Balancing Act

“Let my tongue sing about your word, for all your commands are right.” Psalm 119:172 NLT

Balancing Act

I have been wearing corrective lenses since I was in kindergarten. I remember the first time I wore them to school I was miserably teased. Throughout my growing up years I would continue to be teased for things such as my weight, glasses, and acne. I basically grew up with a distorted view of myself. God said one thing in his word, but I saw myself in a completely different way, based on the experiences my life had taught me. My focus was blurred.

Once I got to my early teens I recognized the need to lose weight or be condemned to a life as an outcast (in my mind that was my reality). What started off as diet and exercise developed into bulimia and self-mutilation; even attempted suicide. It took years of struggling with insecurity and doubt before I finally began to grasp how God made me truly was wonderful. It’s only been in the last couple of years that I have accepted my physical appearance and weight. I spent many hours in Psalm 139 pouring over passages about being fearfully and wonderfully made, but it never sank into my heart, it was a truth that remained in my head. As long as my focus remained on myself and my imperfections, I remained out of balance.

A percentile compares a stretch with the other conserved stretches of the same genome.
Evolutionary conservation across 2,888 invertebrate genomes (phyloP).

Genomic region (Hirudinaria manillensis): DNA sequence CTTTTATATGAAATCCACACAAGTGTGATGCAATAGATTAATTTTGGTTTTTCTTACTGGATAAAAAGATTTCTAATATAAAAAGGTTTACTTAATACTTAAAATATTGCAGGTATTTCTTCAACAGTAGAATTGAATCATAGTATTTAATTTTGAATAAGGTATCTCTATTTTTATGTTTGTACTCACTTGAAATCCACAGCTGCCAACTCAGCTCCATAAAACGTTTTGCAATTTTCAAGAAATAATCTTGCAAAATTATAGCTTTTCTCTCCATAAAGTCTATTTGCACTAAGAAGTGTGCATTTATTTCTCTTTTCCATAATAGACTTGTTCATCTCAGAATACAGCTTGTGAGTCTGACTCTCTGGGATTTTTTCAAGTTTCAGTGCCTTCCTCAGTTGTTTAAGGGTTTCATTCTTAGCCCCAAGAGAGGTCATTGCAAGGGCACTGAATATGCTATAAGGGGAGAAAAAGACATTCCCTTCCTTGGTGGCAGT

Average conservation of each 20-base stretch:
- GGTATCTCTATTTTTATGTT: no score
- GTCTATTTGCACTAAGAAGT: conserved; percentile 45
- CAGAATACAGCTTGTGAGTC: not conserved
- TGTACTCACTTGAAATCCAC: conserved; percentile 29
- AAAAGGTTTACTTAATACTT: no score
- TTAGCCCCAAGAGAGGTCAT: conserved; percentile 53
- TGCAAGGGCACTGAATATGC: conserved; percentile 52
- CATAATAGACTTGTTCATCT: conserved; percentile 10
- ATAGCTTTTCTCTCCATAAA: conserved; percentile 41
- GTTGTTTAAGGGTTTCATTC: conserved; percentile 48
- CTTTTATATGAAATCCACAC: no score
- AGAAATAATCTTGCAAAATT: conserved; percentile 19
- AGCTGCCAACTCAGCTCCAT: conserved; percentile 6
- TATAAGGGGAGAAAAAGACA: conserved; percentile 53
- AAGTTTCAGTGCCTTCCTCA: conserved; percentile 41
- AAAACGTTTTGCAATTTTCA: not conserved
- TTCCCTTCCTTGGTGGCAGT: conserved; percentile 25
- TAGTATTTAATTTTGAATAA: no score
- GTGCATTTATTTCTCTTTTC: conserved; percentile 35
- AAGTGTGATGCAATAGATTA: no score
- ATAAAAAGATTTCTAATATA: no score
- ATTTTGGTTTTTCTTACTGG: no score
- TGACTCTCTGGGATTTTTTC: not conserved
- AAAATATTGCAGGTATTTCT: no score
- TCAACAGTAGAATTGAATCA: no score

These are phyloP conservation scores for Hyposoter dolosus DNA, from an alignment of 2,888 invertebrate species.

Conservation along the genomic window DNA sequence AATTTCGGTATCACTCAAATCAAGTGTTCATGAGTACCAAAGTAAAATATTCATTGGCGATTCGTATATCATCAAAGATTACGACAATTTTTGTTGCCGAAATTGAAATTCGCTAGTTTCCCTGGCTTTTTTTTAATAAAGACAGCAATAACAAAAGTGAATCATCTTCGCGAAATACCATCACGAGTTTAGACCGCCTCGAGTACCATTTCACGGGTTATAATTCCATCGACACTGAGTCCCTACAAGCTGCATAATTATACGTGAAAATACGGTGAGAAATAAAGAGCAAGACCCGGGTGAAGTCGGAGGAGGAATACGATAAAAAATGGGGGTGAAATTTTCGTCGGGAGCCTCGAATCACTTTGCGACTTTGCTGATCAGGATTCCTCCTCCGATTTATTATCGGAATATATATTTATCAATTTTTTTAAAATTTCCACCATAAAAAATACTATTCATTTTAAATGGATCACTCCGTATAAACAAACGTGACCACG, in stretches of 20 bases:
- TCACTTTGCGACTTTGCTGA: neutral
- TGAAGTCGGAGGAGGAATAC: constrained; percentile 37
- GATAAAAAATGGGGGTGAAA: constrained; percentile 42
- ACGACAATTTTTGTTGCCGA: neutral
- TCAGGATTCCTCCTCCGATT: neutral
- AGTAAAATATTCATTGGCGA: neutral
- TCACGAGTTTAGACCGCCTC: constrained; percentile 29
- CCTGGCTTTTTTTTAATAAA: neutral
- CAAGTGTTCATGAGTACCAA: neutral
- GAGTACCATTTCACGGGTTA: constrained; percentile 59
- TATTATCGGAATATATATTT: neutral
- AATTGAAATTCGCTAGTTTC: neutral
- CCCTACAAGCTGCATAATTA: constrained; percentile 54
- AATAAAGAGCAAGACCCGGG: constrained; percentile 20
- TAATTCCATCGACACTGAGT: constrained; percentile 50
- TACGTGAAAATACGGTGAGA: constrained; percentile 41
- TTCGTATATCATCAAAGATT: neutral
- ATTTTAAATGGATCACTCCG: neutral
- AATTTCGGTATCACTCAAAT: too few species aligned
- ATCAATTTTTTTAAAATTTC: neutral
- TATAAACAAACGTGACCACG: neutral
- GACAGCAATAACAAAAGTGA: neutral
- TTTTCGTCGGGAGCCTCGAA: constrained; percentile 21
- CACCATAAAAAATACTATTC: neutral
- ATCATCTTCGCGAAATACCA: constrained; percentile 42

In much the same way we easily become out of balance when we approach the word of God. We often focus on our favorite passages and stay there. For some it’s Isaiah, some it’s Psalms, some it’s the Gospels. It’s easy to become out of balance when we don’t take in the word as a whole, how it was intended to be taken in. How many times have you seen a random verse be taken and used to support an idea you know to be contrary to the word of God as a whole?

Balance! We need balance!

I have been immersed in Psalm 119 for almost a year now, and surely over a year by the time this project is complete, and throughout this time I have not remained solely in this chapter or even this book. I have kept myself growing and learning through the resources of several other studies in other books of the Bible. God’s word was intended to be read as a whole, taken in as a whole, absorbed as a whole, and we often get confused when we take bits and pieces and build ideas and philosophies off of them. Let’s face it; there wouldn’t be dozens, if not hundreds of different religious denominations if there weren’t people interpreting Scriptures differently, with different focuses.